At 7 a.m., I left my home in the Medical Center area on the south side of Houston and headed for my I-L's house, near the intersection of SH 290 and FM 1960 on the northwest side of town. I had been urged by my wife earlier in the week to take them with me to Dallas, but he stubbornly refused to go. Now I was joining them, in what still seemed to me to be a foolish place to take refuge from Rita.
The freeway was wide open. I made the trip in the usual forty minutes, accompanied by about half a dozen other motorists. The freeway bottlenecks, big news the previous day, had apparently managed to plod their way out of Harris County, with monstrous traffic jams now in exurbs like Sealy, Brenham, Conroe, Lufkin, and Baytown.
I had awakened at 3:30 a.m. and immediately turned on Local2News, which IMHO had become the best source for current and accurate information. I had thought that if the exodus had softened up I might attempt another escape to D-FW in my other still-gassed up car; Mrs. Diddie was flying in that evening from her business trip and we had a hotel room and she would be worried and lonely by herself. No dice; Local2 was talking to a doctor stuck in stop-and-go in Huntsville. He'd been on the road 18 hours coming from Friendswood.
A digression about the local media coverage here:
I usually never watch the channel mentioned above; it's the NBC affiliate and is renowned for its tabloid journalism. The anchors are all surgically enhanced and the weathermen are all flaming (not that there's anything wrong with that). And the worst pair of talking heads is their Chocolate-and-Vanilla early morning team (I'll be kind and not name them, but you H-Towners probably know who I'm talking about). I'm certain it's actually the set of a porn flick, with Seventies music cued up and the two of them ready to undress each other at any moment. But the station's field reporters were everywhere, from The Woodlands to Port Arthur to Lake Charles, seemingly outnumbering the competition of the other three affiliates combined. And they didn't seem to focus so much on the inane, such as Rick Perry's say-nothing press conferences or pictures of Air Force One taxiing down the runway after landing in San Antonio or Austin or wherever it was Our Leader was, safely doing nothing as usual. FWIW my usual pick for local news, Channel 11, had the funniest moments: video of the arrested surfer -- handcuffed by Galveston authorities wading in the surf after him -- following his plunge off the pier at the Flagship Hotel at 4:30 in the morning. And an on-location with the twenty or so hurricane partiers at some gin mill on the Seawall Friday evening about 5:30 p.m.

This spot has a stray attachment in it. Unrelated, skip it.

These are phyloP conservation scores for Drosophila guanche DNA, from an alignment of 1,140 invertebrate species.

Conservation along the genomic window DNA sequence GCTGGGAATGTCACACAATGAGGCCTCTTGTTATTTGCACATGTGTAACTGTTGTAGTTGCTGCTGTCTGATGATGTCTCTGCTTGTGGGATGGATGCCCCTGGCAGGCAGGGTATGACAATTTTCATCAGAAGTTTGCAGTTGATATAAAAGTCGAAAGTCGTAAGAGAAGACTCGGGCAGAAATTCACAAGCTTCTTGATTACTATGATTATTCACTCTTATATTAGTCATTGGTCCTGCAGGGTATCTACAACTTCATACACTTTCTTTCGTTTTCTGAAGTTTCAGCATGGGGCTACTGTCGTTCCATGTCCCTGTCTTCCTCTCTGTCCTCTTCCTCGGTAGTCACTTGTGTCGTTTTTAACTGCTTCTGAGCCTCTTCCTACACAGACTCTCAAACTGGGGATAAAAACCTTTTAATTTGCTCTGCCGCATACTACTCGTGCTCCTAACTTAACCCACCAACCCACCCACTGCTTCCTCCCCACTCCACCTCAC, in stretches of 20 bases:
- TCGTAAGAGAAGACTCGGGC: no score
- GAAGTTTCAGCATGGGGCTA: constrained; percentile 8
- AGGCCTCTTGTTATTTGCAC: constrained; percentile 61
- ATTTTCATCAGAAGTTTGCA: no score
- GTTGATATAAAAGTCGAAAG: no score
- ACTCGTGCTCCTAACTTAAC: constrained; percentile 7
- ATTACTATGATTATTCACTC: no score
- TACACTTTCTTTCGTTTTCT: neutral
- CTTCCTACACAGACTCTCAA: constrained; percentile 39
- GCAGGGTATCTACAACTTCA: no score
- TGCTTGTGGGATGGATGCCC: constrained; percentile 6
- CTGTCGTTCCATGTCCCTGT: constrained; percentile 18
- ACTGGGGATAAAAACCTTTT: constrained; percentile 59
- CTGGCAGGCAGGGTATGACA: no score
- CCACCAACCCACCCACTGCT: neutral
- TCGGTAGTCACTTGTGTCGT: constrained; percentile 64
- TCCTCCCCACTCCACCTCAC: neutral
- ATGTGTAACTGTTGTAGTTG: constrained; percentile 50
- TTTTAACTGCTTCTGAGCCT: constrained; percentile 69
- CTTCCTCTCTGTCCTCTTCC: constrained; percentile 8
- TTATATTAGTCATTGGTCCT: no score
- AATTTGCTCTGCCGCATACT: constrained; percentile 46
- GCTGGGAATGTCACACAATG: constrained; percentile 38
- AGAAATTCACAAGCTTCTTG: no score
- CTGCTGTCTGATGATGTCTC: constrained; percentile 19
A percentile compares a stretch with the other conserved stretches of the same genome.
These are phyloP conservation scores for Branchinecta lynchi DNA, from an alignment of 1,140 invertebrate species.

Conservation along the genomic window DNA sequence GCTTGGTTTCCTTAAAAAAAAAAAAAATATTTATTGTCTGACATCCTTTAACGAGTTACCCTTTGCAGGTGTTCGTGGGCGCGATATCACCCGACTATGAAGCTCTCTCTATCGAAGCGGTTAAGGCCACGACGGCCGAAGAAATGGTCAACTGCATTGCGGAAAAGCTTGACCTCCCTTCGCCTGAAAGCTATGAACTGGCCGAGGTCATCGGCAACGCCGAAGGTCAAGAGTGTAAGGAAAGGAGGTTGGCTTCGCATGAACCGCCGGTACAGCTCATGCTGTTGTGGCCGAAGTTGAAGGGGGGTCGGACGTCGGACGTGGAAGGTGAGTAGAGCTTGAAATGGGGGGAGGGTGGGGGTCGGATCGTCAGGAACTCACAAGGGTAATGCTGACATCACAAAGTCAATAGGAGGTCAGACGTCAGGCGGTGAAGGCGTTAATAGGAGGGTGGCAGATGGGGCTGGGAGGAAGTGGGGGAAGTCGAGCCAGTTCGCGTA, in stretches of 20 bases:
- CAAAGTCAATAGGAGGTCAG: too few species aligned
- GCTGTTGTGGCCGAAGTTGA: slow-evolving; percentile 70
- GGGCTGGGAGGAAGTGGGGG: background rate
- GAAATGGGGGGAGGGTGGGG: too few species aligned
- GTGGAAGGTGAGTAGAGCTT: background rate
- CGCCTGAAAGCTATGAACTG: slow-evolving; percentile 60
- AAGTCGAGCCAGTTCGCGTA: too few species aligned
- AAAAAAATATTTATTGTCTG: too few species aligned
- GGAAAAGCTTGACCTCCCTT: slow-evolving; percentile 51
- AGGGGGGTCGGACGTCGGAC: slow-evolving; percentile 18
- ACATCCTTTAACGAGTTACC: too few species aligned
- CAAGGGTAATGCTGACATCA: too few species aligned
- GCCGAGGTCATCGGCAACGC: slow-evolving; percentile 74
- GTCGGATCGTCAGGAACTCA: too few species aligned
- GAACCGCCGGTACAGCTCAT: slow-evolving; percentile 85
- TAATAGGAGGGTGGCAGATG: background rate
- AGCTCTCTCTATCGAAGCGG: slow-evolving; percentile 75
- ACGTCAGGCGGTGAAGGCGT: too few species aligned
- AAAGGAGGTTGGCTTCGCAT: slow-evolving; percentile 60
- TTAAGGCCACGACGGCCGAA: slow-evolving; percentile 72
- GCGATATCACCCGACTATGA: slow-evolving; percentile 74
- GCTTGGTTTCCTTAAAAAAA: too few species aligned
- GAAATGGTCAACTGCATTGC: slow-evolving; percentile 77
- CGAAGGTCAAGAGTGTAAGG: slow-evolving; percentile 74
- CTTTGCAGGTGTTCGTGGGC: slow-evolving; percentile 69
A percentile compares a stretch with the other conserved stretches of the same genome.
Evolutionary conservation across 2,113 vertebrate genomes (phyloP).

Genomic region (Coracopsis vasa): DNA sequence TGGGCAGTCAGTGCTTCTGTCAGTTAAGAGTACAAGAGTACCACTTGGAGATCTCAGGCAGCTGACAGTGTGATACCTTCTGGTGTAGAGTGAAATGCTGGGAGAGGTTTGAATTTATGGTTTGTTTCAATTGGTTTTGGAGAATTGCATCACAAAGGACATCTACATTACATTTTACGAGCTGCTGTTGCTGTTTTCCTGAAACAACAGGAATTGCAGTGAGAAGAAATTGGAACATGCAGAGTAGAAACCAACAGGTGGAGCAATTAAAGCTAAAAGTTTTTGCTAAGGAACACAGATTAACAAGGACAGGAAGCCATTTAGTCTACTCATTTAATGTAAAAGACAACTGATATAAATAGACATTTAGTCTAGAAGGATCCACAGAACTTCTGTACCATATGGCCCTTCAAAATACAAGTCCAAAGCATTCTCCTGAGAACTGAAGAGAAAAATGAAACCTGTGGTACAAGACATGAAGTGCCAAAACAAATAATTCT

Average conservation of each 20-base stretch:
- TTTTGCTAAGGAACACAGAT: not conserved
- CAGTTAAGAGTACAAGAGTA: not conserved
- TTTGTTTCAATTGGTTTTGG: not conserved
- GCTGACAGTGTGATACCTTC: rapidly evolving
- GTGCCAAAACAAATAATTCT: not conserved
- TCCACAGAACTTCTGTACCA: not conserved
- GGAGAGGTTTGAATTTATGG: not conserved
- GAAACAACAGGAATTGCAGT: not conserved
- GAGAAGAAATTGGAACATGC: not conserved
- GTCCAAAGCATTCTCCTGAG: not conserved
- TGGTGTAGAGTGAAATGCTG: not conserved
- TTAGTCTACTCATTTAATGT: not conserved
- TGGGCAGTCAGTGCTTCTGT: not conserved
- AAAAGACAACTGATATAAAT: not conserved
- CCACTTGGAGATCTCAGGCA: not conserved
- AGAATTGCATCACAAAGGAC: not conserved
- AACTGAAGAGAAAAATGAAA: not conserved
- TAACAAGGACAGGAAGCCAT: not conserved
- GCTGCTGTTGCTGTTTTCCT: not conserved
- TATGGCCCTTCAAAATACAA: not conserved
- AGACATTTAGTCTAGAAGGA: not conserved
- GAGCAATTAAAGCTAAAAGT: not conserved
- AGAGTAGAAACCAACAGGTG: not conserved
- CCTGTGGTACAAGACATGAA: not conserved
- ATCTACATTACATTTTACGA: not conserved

Mostly at this point -- Friday midday -- I was concerned about family and friends in harm's way: my mother had evacuated at the same time as me, heading from Beaumont for northeast Texas and ultimately northern Louisiana. I had received no word on my father and stepmother, who had been planning on taking the RV to Lake Sam Rayburn -- just north of Jasper, Texas -- as they had done for Hurricane Lili last year. Neither of them were answering their cell phones. I had spoken earlier that morning with my neighbor, who had made it to Conroe in 17 hours and was on the side of the road with thousands of others but with still a half-tank of gas, and my friends living in League City who had traveled to Kirbyville (in Jasper County) and Lake Livingston respectively. None were contemplating returning, even as Rita's track was bending to the east.
Finally around noon my brother called and said that Dad had indeed headed for Henhouse Ridge, the previously-mentioned RV park near Jasper, which was developing into Rita's inland bulls-eye. When I had last spoken to Pop on Tuesday, he bragged that the tall pines in that area would shield them from the storm.
Yes, I thought that was monumentally stupid, and I urged him to reconsider, as did my brothers, sister, stepbrother and stepsisters. All of our pleadings had failed to dissuade them.
So I spent most of the afternoon worrying about my peeps and worrying about the weather. The aftermath of the bus fire which claimed the lives of the Bellaire nursing home patients on I-45 near Wilmer was the horrifying news of the morning, and I was glad again that I hadn't tried to get to Dallas. And I went to bed early, as Rita was expected to land early Saturday morning and I had no intention of being asleep when she did.
I'll finish this journal with the rather anticlimactic events of yesterday in the next post.